Has DVD at last bitten the dust?

VHS, Betamax, VHS-C and Video-8 Video Cassettes

Is archiving your VHS, S-VHS, VHS-C, Betamax and Video8 video tapes to DVD on the way out?

We’re not buying DVD discs like we used to and we appear to be racing towards the format’s obsolescence. Is that why demand for video to DVD transfers has dropped?

Scan the shelves of your entertainment store or – more likely – those of your local charity shop and you can’t help but notice that film and TV titles on DVD now come three-a-penny.

It wasn’t that many years ago that we were saying the same about the good old VHS cassette; how can the 1970s analogue videocassette-based format possibly compete with those new shiny discs containing pristine quality digital pictures and sound? It didn’t, of course, and these days it’s unlikely that your average charity shop will accept them either.

And that’s the way the DVD is heading. Fast. The simple fact is that many of us are either downloading or streaming our TV and film content, and for those of you who wish to archive videotape-based home movie content to a digital format before it’s too late, DVD is no longer the storage format of choice.

Declining demand for discs

In 2016, we saw a 50% fall in demand for video to DVD transfers of analogue video content to DVD disc; home and professional users alike have now come to realise that DVD is no longer the future-proof format it was once thought to be.

Image of Video to DVD transfer discs on desk

A thing of the past? A client’s order of VHS to DVD transfers ready for collection.

In the first quarter of 2017, the demand for DVD transfers dropped even further and today the majority of our home video transfers will end up as MPEG-4/H.264 either on a USB stick, portable hard drive or via our WeTransfer dropbox-style online delivery service.

From the point of view of our customers, this can be a good thing. For a start, it’s cheaper for you to obtain your video transfers as MP4 files on flash media or via online delivery methods. Secondly, you’ll then have video files that can be copied at will and given to friends, family members or colleagues at will. With many of us now taking advantage of the cloud-based storage opportunities that come with broadband packages it’s easy to store MP4 video files in your personal cloud and give others links to them in order that they can download them. This makes all of your digital content so much more accessible than with DVD discs.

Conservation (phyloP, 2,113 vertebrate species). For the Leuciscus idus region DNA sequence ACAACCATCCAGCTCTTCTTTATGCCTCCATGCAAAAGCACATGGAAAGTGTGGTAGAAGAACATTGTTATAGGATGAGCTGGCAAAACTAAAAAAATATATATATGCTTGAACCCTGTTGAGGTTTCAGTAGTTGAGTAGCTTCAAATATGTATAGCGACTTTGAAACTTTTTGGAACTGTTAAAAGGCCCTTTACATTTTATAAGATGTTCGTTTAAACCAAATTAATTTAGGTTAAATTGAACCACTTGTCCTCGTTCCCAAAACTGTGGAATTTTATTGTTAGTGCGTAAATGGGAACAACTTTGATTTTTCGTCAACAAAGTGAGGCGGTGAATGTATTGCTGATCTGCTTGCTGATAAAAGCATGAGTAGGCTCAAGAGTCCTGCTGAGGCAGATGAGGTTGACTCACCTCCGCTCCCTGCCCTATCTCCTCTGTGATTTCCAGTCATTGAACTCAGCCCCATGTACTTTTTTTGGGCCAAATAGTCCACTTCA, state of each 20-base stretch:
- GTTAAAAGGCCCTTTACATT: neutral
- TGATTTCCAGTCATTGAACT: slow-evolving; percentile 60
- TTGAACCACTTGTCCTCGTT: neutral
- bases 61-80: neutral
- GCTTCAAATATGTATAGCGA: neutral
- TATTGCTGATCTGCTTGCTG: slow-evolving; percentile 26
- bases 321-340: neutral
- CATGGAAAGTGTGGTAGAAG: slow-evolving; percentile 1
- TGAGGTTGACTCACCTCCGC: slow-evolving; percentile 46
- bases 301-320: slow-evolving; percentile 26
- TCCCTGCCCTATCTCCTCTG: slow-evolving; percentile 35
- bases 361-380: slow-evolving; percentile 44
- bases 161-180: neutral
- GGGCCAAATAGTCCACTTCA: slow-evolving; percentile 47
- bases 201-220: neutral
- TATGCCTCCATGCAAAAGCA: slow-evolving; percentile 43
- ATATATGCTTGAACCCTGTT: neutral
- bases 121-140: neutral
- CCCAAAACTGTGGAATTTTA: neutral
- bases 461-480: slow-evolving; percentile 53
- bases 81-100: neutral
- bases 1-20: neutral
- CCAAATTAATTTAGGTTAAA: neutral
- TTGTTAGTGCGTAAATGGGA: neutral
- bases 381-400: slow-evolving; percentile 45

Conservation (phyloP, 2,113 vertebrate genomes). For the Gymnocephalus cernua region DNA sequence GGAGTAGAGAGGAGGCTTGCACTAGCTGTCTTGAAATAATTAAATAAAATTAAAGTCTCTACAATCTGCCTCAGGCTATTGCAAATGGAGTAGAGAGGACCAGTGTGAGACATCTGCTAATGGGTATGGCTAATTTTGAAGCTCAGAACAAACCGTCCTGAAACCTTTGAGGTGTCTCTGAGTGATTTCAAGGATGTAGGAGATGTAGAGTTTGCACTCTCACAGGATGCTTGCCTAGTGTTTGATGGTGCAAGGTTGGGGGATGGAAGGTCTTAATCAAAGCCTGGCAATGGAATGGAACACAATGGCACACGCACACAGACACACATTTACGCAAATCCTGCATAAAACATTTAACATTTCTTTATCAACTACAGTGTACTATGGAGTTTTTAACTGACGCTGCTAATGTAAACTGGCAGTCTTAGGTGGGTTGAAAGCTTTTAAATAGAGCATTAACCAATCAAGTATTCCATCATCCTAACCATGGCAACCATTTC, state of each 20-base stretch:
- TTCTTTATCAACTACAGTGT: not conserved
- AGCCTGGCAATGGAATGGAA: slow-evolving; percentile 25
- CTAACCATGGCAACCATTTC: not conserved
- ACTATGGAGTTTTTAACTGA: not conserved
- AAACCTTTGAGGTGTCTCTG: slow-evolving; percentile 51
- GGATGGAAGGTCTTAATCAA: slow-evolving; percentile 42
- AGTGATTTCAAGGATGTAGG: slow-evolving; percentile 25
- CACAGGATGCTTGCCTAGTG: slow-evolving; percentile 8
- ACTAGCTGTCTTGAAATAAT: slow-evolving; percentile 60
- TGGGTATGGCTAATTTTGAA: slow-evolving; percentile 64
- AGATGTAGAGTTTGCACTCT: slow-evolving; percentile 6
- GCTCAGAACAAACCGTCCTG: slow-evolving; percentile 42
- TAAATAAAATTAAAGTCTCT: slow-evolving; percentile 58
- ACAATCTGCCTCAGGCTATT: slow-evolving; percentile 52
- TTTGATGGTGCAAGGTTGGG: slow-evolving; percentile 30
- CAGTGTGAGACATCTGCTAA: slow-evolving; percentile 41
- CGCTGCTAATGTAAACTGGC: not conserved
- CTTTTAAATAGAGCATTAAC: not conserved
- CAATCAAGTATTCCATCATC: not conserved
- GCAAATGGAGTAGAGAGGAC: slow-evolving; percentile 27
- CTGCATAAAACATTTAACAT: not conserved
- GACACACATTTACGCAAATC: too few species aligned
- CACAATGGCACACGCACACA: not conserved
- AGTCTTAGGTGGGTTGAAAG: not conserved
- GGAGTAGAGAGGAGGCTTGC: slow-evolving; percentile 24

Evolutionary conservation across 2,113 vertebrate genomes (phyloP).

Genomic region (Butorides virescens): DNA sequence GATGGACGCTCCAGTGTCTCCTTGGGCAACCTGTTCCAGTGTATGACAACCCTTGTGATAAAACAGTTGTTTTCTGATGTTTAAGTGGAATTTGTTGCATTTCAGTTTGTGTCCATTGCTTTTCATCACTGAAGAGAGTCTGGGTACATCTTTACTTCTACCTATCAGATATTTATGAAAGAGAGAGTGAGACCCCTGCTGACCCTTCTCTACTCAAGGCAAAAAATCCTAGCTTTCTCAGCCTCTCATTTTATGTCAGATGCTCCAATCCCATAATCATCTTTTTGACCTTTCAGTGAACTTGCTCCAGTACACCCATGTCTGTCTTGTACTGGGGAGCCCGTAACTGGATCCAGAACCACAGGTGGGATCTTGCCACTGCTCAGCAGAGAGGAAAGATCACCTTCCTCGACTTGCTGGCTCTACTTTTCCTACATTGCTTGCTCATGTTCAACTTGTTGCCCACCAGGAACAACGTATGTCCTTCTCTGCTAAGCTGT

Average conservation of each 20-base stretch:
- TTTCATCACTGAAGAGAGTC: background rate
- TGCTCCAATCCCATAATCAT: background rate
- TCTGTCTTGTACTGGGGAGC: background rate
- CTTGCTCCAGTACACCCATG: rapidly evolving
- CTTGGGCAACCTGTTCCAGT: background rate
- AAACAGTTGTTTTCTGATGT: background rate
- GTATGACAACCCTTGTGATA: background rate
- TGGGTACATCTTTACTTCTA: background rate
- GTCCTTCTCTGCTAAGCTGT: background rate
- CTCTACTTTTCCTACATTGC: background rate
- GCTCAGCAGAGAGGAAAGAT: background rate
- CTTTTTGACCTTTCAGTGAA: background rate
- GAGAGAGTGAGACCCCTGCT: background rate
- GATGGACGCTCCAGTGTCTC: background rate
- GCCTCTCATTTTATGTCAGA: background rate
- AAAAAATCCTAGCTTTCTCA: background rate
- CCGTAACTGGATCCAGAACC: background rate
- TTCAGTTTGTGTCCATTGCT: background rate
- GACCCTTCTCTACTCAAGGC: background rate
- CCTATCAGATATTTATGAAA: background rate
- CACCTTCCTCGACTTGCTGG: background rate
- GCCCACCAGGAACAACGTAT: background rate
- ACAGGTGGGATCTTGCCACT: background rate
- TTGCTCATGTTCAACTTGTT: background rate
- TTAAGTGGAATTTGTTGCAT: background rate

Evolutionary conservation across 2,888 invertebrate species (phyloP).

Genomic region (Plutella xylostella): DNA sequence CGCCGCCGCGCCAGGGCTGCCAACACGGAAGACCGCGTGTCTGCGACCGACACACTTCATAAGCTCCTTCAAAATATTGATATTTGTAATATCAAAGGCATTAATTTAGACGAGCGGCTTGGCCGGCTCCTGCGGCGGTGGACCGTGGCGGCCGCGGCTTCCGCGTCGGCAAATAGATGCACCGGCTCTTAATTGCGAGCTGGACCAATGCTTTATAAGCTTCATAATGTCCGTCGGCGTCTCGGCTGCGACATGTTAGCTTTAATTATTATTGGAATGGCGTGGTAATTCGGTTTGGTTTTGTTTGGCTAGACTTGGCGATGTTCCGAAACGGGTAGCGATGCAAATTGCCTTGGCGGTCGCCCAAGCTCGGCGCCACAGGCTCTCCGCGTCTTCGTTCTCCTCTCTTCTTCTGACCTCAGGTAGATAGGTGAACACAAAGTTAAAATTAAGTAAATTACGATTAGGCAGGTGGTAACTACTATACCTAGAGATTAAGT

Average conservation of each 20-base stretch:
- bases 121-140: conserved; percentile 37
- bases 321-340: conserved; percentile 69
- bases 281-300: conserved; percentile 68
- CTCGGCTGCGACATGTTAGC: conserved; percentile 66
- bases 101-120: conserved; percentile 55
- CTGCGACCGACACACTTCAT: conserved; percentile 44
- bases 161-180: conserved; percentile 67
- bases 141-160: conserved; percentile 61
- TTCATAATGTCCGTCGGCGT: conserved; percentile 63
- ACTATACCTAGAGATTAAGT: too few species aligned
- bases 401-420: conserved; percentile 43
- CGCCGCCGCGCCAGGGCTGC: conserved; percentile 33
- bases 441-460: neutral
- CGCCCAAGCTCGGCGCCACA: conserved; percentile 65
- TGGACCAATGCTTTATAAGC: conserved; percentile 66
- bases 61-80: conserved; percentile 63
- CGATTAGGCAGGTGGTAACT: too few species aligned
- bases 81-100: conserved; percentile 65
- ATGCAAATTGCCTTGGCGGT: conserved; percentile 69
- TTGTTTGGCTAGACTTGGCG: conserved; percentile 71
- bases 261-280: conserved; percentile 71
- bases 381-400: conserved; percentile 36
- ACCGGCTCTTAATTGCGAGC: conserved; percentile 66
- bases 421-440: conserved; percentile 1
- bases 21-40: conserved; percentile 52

What’s the advantage of MP4 video files?

The files we tend to create for our customers in this respect are actually MPEG-4/H.264 files. These are files that use a codec (compression/decompression) system that’s very efficient at compressing a lot of high quality picture and sound data into a relatively small file. This H.264 encoded file is then wrapped as MPEG-4, which itself is now ubiquitous in that it’s used everywhere; your mobile phones and tablets can view MPEG-4 easily, as can all media players on computers. Social media sharing sites can easily handle MPEG-4, and even some professional video archives use MPEG-4 t archive video and film content. And, of course, the majority of phones, tablets, cameras and camcorders use a variant of MPEG-4 to record and replay video content.

So, when you’re pondering the problem of how to archive your precious videotaped memories, consider the advantage of having them as MPEG-4 files over conventional video to DVD transfers. Our file-based transfers provide very good value for money, too, as it happens!

This entry was posted in Digital Video Archiving, Digitising, Technology and tagged , , , , , , , , . Bookmark the permalink.

Leave a Reply